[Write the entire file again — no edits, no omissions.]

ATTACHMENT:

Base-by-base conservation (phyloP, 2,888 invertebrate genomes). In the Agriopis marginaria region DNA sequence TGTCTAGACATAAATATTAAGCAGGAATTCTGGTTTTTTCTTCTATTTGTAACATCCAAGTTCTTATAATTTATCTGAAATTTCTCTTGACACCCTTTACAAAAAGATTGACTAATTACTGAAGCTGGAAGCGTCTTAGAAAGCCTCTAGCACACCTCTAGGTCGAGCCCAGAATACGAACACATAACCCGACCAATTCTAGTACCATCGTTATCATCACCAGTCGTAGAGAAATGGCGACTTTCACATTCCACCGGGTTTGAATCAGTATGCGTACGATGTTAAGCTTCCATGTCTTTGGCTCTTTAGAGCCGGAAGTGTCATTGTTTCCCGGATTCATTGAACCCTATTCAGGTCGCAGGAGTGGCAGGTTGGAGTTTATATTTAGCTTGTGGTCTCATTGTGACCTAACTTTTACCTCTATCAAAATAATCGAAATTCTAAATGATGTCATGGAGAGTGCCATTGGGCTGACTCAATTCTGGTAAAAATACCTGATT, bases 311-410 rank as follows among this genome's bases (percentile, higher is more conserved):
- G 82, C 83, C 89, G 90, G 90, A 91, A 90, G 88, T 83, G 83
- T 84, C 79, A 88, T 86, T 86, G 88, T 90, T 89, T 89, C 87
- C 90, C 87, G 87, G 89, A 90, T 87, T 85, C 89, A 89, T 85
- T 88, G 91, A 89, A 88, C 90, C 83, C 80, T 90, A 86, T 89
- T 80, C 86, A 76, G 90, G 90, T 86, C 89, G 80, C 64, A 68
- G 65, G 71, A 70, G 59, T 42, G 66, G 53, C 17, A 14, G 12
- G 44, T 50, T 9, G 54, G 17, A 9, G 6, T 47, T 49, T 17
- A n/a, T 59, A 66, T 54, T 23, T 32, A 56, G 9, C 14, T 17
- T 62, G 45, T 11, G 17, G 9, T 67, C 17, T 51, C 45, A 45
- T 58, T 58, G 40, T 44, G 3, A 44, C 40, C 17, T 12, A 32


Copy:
Base-by-base conservation (phyloP, 2,888 invertebrate genomes). In the Agriopis marginaria region DNA sequence TGTCTAGACATAAATATTAAGCAGGAATTCTGGTTTTTTCTTCTATTTGTAACATCCAAGTTCTTATAATTTATCTGAAATTTCTCTTGACACCCTTTACAAAAAGATTGACTAATTACTGAAGCTGGAAGCGTCTTAGAAAGCCTCTAGCACACCTCTAGGTCGAGCCCAGAATACGAACACATAACCCGACCAATTCTAGTACCATCGTTATCATCACCAGTCGTAGAGAAATGGCGACTTTCACATTCCACCGGGTTTGAATCAGTATGCGTACGATGTTAAGCTTCCATGTCTTTGGCTCTTTAGAGCCGGAAGTGTCATTGTTTCCCGGATTCATTGAACCCTATTCAGGTCGCAGGAGTGGCAGGTTGGAGTTTATATTTAGCTTGTGGTCTCATTGTGACCTAACTTTTACCTCTATCAAAATAATCGAAATTCTAAATGATGTCATGGAGAGTGCCATTGGGCTGACTCAATTCTGGTAAAAATACCTGATT, bases 311-410 rank as follows among this genome's bases (percentile, higher is more conserved):
- G 82, C 83, C 89, G 90, G 90, A 91, A 90, G 88, T 83, G 83
- T 84, C 79, A 88, T 86, T 86, G 88, T 90, T 89, T 89, C 87
- C 90, C 87, G 87, G 89, A 90, T 87, T 85, C 89, A 89, T 85
- T 88, G 91, A 89, A 88, C 90, C 83, C 80, T 90, A 86, T 89
- T 80, C 86, A 76, G 90, G 90, T 86, C 89, G 80, C 64, A 68
- G 65, G 71, A 70, G 59, T 42, G 66, G 53, C 17, A 14, G 12
- G 44, T 50, T 9, G 54, G 17, A 9, G 6, T 47, T 49, T 17
- A n/a, T 59, A 66, T 54, T 23, T 32, A 56, G 9, C 14, T 17
- T 62, G 45, T 11, G 17, G 9, T 67, C 17, T 51, C 45, A 45
- T 58, T 58, G 40, T 44, G 3, A 44, C 40, C 17, T 12, A 32